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Day Log/Athene's Mirror/Athena Sex and the City Series Pt. 5

 

Transcending the Leaky Vessel; Opening Pandora's Box*
by Maggie Macary, Ph.D. republished December 21, 2007

*Note:
.............This essay has been edited from the original for republishing purposes. The essay begins with the second paragraph of the original essay and because of this edit the opening line has been revised to incorporate the essence of the deleted paragraph into it. The editor has been careful in keeping the mood and thought Dr. Macary conveys. The essay is from the collection of essays by cultural mythologer, Maggie Macary (1954-2006) written between 2004-2006. Mythopoetry.com would like to thank Doug Macary acting on behalf of the estate of Maggie Macary for permission to republish her blog essays first published in Arrows (2001-2006) at mythandculture.com.

There is a big hullabaloo right now about polygamy coming out of the closet because of a new television show on HBO entitled Big Love. The show is based on the idea of a polygamous family living in the middle of the suburbs in Utah. The husband and the second wife grew up in a polygamous cult lead by the wife’s father, known as The Prophet. The husband broke away from the cult when he was young and married a nonbeliever who bore him 3 children. After her brush with cancer and a hysterectomy, she agrees to support her husband’s desire to take on additional wives so that he could continue to have children. He brings in “wife” number 2 who bears him 2 children and then brings in a third woman from a troubled background, who bears him another 2 children. All of them live in a 3 house compound, supposedly hidden from the view of their suburban neighbors.

After the first episode, I can tell you that HBO is not producing a show that is favorable to polygamy. Rather, the show already exhibits a mishmash of conflicting and rather dysfunctional emotions. Since the show’s debut, however, there have been a series of articles and discussions on how the debate over gay marriage is actually opening the door to the legalization of polygamous marriages. In fact, numerous people are using the phrase “opening Pandora’s box” in describing how gay marriage or the decimalization of gay sexual relationships leads the way to all kinds of horrors that affect the traditional idea of marriage. Charles Krauthammer debates the problem rather ambivalently in an OpEd piece in today’s Washington Post entitled, Pandora and Polygamy and concludes:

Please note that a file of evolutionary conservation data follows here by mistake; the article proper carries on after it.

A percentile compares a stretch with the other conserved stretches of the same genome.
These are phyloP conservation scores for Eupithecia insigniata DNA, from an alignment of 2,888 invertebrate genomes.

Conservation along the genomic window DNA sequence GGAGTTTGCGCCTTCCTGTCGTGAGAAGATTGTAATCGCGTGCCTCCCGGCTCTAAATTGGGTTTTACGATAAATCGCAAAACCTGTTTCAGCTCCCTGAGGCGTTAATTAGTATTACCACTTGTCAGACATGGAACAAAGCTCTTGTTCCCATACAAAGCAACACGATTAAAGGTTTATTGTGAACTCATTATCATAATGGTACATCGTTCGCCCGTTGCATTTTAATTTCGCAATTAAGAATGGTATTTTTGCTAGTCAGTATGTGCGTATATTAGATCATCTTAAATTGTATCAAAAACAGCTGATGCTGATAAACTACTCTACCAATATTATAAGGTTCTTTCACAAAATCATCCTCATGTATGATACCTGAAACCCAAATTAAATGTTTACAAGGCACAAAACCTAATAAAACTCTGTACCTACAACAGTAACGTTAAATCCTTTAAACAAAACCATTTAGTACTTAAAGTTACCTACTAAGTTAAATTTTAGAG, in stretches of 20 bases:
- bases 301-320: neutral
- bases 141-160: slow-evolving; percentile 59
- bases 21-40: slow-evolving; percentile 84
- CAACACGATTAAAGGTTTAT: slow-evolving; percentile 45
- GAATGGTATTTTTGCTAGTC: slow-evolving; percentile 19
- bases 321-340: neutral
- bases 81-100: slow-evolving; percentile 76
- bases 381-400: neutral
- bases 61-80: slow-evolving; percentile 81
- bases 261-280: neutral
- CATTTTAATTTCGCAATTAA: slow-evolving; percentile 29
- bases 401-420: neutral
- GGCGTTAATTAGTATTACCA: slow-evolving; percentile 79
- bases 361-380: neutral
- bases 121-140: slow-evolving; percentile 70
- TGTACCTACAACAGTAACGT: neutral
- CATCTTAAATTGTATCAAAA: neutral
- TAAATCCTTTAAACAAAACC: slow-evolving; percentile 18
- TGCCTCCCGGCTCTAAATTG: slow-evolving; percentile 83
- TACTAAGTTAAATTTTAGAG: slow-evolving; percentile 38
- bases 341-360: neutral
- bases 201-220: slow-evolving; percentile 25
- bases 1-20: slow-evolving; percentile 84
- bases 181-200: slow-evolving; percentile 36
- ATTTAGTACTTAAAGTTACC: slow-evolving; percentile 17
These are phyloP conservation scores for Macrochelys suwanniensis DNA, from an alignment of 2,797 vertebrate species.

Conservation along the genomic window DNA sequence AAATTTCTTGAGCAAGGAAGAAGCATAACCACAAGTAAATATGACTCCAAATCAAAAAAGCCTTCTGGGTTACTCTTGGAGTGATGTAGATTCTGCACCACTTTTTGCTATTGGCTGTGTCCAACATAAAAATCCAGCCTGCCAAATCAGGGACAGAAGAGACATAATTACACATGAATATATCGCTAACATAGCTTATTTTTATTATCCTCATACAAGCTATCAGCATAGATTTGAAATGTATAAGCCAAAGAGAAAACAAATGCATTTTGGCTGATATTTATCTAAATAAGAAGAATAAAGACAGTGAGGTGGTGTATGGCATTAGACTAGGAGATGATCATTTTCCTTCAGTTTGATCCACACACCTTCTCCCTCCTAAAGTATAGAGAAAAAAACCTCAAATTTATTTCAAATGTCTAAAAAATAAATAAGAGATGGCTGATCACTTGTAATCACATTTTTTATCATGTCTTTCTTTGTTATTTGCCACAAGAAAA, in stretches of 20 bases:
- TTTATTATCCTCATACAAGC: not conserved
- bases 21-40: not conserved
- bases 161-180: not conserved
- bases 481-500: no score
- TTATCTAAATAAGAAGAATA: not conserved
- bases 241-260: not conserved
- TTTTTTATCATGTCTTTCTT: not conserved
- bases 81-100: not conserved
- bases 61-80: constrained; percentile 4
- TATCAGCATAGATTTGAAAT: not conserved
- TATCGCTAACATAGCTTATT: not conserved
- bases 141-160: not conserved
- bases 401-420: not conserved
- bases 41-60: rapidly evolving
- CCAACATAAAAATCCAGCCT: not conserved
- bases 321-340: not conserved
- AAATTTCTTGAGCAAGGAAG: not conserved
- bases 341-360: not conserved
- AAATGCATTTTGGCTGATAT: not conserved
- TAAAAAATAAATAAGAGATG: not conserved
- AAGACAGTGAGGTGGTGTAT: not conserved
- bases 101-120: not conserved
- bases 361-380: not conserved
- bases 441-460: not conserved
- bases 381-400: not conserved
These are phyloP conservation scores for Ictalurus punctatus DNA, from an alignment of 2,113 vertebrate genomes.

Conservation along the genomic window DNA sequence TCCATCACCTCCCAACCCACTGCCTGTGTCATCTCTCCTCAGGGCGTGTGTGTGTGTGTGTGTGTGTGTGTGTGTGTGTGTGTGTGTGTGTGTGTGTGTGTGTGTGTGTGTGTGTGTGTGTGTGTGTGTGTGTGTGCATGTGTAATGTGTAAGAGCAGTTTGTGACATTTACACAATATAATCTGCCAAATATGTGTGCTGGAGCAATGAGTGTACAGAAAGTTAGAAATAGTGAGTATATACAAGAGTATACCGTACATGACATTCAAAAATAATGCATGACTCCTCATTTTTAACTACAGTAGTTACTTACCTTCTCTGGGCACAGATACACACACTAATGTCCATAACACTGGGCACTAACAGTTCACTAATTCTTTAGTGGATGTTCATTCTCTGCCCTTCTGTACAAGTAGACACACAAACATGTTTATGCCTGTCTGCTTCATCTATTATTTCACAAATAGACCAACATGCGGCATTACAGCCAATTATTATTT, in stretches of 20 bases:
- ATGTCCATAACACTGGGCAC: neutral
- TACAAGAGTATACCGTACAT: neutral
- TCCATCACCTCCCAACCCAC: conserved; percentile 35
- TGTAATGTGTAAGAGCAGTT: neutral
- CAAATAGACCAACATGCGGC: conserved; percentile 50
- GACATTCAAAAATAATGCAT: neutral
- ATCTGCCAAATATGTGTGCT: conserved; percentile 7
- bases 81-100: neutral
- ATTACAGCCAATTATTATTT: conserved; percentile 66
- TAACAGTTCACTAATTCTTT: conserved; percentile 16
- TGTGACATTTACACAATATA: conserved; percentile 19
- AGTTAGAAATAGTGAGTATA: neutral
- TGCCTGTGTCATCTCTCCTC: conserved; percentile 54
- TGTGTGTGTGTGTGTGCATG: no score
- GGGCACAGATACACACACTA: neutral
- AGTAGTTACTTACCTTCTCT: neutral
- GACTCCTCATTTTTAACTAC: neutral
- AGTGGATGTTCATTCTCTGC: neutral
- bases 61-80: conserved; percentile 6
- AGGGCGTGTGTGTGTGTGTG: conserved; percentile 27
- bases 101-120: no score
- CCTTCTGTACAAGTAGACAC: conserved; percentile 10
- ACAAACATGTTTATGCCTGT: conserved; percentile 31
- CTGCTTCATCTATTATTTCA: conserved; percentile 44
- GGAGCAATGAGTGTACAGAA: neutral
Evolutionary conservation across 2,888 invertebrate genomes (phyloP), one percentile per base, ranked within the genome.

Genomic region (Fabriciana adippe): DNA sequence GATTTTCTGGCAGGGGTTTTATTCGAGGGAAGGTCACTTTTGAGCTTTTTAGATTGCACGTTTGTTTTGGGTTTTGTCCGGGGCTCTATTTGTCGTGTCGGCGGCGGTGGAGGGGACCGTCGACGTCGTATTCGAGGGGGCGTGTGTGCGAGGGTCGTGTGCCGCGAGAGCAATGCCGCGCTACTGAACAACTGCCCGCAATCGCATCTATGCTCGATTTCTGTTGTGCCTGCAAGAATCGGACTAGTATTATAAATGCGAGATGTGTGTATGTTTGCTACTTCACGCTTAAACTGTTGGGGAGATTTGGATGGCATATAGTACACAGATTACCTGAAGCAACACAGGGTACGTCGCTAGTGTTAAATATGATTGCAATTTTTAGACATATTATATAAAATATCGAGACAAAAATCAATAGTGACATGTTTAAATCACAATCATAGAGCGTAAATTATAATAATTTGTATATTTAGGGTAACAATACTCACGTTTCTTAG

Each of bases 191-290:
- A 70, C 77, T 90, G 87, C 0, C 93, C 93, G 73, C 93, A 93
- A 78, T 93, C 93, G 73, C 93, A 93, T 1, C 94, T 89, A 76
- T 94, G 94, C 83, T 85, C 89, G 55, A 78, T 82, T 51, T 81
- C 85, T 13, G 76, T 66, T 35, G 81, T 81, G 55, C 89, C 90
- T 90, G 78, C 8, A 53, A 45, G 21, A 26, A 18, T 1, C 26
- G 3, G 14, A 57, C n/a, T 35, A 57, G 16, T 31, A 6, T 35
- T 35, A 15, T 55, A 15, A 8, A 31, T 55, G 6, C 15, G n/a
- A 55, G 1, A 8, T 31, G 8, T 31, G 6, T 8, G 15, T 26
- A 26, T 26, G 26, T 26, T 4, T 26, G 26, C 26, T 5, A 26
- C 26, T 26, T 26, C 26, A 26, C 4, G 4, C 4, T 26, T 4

The minting of these new forms of marriage is a symptom of our culture's contemporary radical individualism -- as is the decline of traditional marriage -- and not its cause.
But there is a jumble here in all the discussions that are actually three separate ideas.

One is over the issue of polyamory, which is love among more than two people. Do people have privacy in personal relationships or not? Should society have a concern over adult relationships and when should society interfere in the relationships between two or more people?

Second is the cultural topic of marriage. Marriage is a social contract in Western culture and therefore is governed by the rules of culture. According to mythologist, Jean-Pierre Vernant in his book Myth and Society in Ancient Greece, marriage is first of all defined by the practice of engue:

The engue turns the union between a man and a woman into a social action whose effect reaches beyond the two individuals involved to seal, through them, a commitment between two domestic households, two “houses.” The engue binds them to each other by a mutual, public, and solemn agreement sworn in the presence of witnesses who can act as its guarantors (55-56)
The engue, Vernant assures us, is not the only guarantee of a marriage. Cohabitation for the purpose of producing legitimate heirs for the husband’s household is a required factor in the recognition of a marriage in Greece.

Marriage did not ensure monogamy in Greece, however. Men were allowed their concubines (who were not legitimate wives, but cohabitated with men as well as their occasional trysts with courtesans known as hetairai. And of course, there was intimate contact between men, typically older men and young boys. So, at least for men, marriage did not contain any notion of sexual limitations. Its main purpose was to produce legitimate heirs, a decidedly social concern that governed the inheritance of property.